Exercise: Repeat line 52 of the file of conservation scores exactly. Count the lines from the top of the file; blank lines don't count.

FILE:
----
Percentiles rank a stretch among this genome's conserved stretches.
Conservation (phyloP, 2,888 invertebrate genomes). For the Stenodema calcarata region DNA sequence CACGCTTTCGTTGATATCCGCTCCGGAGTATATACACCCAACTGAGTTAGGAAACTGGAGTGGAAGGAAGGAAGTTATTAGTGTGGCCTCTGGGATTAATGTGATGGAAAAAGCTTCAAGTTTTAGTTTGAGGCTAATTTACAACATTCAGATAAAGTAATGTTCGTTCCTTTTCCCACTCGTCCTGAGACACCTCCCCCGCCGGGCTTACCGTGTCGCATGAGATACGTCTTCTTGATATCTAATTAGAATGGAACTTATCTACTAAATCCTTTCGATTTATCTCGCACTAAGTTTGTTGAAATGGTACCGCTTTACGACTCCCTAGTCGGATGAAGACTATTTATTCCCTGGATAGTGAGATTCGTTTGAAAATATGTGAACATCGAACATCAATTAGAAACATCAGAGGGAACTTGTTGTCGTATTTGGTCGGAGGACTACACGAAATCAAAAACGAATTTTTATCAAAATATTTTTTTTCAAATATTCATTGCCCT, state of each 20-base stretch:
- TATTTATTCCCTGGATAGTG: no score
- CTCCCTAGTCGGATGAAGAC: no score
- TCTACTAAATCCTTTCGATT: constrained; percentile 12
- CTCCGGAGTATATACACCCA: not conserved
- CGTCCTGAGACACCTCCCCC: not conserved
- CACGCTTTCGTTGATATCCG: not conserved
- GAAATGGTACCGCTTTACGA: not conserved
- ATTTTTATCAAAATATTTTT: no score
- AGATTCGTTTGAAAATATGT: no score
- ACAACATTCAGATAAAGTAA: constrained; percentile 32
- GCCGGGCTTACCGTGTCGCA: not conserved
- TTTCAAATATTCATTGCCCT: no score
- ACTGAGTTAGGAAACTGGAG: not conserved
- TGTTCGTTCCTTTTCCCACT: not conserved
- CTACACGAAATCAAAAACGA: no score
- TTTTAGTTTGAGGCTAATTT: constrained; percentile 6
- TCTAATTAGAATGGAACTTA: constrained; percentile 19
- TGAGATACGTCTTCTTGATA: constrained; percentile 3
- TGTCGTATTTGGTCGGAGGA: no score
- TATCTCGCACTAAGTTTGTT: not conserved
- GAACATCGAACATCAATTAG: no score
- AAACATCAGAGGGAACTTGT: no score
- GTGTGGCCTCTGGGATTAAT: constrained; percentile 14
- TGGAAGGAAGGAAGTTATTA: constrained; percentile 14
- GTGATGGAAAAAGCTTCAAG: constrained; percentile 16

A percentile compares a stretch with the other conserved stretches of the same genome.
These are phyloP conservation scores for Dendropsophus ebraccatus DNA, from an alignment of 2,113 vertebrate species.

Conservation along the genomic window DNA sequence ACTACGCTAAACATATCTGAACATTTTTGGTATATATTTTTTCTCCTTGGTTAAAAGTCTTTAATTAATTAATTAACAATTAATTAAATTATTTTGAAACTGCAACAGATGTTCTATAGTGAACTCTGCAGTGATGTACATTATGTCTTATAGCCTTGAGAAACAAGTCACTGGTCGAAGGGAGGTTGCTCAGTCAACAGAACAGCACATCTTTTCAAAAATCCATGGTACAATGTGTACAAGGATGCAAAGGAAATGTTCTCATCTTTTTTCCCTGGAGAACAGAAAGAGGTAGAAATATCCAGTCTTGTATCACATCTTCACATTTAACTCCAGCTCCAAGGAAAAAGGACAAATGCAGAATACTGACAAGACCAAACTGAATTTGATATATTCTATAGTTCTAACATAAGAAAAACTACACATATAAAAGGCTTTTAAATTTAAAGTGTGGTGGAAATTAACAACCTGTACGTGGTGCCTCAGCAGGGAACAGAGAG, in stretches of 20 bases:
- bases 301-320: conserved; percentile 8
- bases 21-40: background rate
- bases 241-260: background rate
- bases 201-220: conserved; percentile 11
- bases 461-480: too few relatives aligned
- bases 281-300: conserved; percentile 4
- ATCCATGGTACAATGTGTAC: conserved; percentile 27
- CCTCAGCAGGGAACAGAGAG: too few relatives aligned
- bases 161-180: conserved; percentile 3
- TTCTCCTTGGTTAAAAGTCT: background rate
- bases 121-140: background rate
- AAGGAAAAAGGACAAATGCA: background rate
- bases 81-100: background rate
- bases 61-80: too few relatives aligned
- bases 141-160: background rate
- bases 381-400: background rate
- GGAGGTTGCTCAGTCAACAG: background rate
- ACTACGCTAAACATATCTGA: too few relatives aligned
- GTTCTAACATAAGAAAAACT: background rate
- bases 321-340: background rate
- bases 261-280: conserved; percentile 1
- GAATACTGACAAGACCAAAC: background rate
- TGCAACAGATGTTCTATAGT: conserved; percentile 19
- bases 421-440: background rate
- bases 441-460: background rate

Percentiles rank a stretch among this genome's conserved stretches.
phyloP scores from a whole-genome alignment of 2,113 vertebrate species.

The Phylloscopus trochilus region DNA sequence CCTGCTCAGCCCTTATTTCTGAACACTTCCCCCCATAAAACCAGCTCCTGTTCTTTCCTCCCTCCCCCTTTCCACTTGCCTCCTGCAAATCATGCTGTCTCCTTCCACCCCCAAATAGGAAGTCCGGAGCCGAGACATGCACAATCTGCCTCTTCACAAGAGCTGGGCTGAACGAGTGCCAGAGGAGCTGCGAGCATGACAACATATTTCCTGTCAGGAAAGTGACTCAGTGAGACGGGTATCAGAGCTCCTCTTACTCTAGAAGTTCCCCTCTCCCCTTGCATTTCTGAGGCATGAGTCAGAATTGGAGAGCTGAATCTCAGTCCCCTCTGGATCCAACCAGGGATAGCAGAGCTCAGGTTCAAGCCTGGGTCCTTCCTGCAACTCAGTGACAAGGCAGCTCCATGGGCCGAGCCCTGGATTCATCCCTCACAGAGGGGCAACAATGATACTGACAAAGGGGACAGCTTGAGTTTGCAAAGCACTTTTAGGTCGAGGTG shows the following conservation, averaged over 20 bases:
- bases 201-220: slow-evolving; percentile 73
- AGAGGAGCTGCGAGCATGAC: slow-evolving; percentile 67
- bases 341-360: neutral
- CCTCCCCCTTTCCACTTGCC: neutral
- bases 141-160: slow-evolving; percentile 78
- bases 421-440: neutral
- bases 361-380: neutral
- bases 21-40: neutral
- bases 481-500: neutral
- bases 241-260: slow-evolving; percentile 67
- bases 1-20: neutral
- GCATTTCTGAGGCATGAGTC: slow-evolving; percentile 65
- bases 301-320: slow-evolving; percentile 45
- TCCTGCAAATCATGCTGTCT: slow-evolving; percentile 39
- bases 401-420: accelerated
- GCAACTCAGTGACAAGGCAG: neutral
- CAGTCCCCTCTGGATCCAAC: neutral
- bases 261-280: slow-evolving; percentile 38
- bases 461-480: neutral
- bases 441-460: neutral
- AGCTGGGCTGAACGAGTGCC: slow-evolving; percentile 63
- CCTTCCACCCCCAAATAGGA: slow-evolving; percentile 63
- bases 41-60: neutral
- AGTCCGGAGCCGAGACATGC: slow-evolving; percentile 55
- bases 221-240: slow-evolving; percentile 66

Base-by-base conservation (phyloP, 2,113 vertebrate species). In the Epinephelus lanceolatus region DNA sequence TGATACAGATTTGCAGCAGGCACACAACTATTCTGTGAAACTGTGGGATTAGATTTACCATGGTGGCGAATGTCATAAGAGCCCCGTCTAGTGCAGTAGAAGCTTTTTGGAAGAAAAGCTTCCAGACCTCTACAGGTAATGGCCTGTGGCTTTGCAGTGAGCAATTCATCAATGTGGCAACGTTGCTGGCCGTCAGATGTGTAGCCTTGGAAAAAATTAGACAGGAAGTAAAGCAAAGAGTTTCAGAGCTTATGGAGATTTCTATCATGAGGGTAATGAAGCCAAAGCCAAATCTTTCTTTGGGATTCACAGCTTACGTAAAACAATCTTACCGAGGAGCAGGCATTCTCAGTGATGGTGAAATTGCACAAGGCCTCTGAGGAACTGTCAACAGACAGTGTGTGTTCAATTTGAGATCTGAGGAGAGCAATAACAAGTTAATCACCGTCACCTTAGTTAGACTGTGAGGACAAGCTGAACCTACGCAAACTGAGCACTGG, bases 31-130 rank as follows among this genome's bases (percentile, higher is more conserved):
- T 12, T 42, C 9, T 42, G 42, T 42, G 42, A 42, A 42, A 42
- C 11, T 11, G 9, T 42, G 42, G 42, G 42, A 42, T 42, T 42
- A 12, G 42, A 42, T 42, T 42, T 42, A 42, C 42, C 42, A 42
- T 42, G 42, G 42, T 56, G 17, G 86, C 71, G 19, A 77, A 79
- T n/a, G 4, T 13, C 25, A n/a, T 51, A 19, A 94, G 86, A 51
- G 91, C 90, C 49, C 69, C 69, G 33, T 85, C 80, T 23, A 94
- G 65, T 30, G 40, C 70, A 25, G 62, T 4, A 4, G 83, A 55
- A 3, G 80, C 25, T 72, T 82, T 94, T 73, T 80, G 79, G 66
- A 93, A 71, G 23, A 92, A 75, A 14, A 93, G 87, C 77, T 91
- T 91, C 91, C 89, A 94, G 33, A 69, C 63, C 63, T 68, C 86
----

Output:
- GAATACTGACAAGACCAAAC: background rate